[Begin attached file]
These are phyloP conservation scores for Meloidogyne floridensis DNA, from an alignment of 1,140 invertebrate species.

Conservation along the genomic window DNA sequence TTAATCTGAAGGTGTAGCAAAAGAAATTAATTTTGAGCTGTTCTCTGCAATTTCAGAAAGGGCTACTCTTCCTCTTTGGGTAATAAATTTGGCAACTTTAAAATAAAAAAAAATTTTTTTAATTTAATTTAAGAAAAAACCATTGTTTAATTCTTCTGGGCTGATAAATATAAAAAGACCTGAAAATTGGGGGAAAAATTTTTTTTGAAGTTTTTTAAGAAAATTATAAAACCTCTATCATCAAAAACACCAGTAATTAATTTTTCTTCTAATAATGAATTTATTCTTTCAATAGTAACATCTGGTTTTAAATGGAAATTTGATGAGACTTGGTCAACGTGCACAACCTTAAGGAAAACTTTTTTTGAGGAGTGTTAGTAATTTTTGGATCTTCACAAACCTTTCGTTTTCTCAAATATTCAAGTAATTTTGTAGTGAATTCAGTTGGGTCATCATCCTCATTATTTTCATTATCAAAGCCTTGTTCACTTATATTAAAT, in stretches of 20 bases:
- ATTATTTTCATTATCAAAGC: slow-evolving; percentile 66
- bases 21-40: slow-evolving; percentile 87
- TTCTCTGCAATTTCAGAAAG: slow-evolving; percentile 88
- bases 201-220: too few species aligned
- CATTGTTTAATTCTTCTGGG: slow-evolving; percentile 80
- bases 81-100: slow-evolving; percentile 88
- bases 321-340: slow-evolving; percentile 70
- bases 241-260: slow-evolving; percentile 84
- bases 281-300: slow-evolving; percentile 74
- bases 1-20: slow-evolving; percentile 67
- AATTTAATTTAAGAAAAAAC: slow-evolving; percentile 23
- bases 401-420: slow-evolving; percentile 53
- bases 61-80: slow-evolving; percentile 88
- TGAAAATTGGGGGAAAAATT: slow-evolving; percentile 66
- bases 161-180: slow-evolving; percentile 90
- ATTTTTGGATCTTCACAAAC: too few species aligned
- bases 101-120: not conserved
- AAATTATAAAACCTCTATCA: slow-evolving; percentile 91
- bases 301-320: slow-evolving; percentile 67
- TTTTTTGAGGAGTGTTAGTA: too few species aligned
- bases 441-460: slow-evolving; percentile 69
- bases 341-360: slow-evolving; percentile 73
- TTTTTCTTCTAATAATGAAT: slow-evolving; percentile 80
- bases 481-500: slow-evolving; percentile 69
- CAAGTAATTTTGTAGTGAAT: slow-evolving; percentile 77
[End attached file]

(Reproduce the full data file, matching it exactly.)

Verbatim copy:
These are phyloP conservation scores for Meloidogyne floridensis DNA, from an alignment of 1,140 invertebrate species.

Conservation along the genomic window DNA sequence TTAATCTGAAGGTGTAGCAAAAGAAATTAATTTTGAGCTGTTCTCTGCAATTTCAGAAAGGGCTACTCTTCCTCTTTGGGTAATAAATTTGGCAACTTTAAAATAAAAAAAAATTTTTTTAATTTAATTTAAGAAAAAACCATTGTTTAATTCTTCTGGGCTGATAAATATAAAAAGACCTGAAAATTGGGGGAAAAATTTTTTTTGAAGTTTTTTAAGAAAATTATAAAACCTCTATCATCAAAAACACCAGTAATTAATTTTTCTTCTAATAATGAATTTATTCTTTCAATAGTAACATCTGGTTTTAAATGGAAATTTGATGAGACTTGGTCAACGTGCACAACCTTAAGGAAAACTTTTTTTGAGGAGTGTTAGTAATTTTTGGATCTTCACAAACCTTTCGTTTTCTCAAATATTCAAGTAATTTTGTAGTGAATTCAGTTGGGTCATCATCCTCATTATTTTCATTATCAAAGCCTTGTTCACTTATATTAAAT, in stretches of 20 bases:
- ATTATTTTCATTATCAAAGC: slow-evolving; percentile 66
- bases 21-40: slow-evolving; percentile 87
- TTCTCTGCAATTTCAGAAAG: slow-evolving; percentile 88
- bases 201-220: too few species aligned
- CATTGTTTAATTCTTCTGGG: slow-evolving; percentile 80
- bases 81-100: slow-evolving; percentile 88
- bases 321-340: slow-evolving; percentile 70
- bases 241-260: slow-evolving; percentile 84
- bases 281-300: slow-evolving; percentile 74
- bases 1-20: slow-evolving; percentile 67
- AATTTAATTTAAGAAAAAAC: slow-evolving; percentile 23
- bases 401-420: slow-evolving; percentile 53
- bases 61-80: slow-evolving; percentile 88
- TGAAAATTGGGGGAAAAATT: slow-evolving; percentile 66
- bases 161-180: slow-evolving; percentile 90
- ATTTTTGGATCTTCACAAAC: too few species aligned
- bases 101-120: not conserved
- AAATTATAAAACCTCTATCA: slow-evolving; percentile 91
- bases 301-320: slow-evolving; percentile 67
- TTTTTTGAGGAGTGTTAGTA: too few species aligned
- bases 441-460: slow-evolving; percentile 69
- bases 341-360: slow-evolving; percentile 73
- TTTTTCTTCTAATAATGAAT: slow-evolving; percentile 80
- bases 481-500: slow-evolving; percentile 69
- CAAGTAATTTTGTAGTGAAT: slow-evolving; percentile 77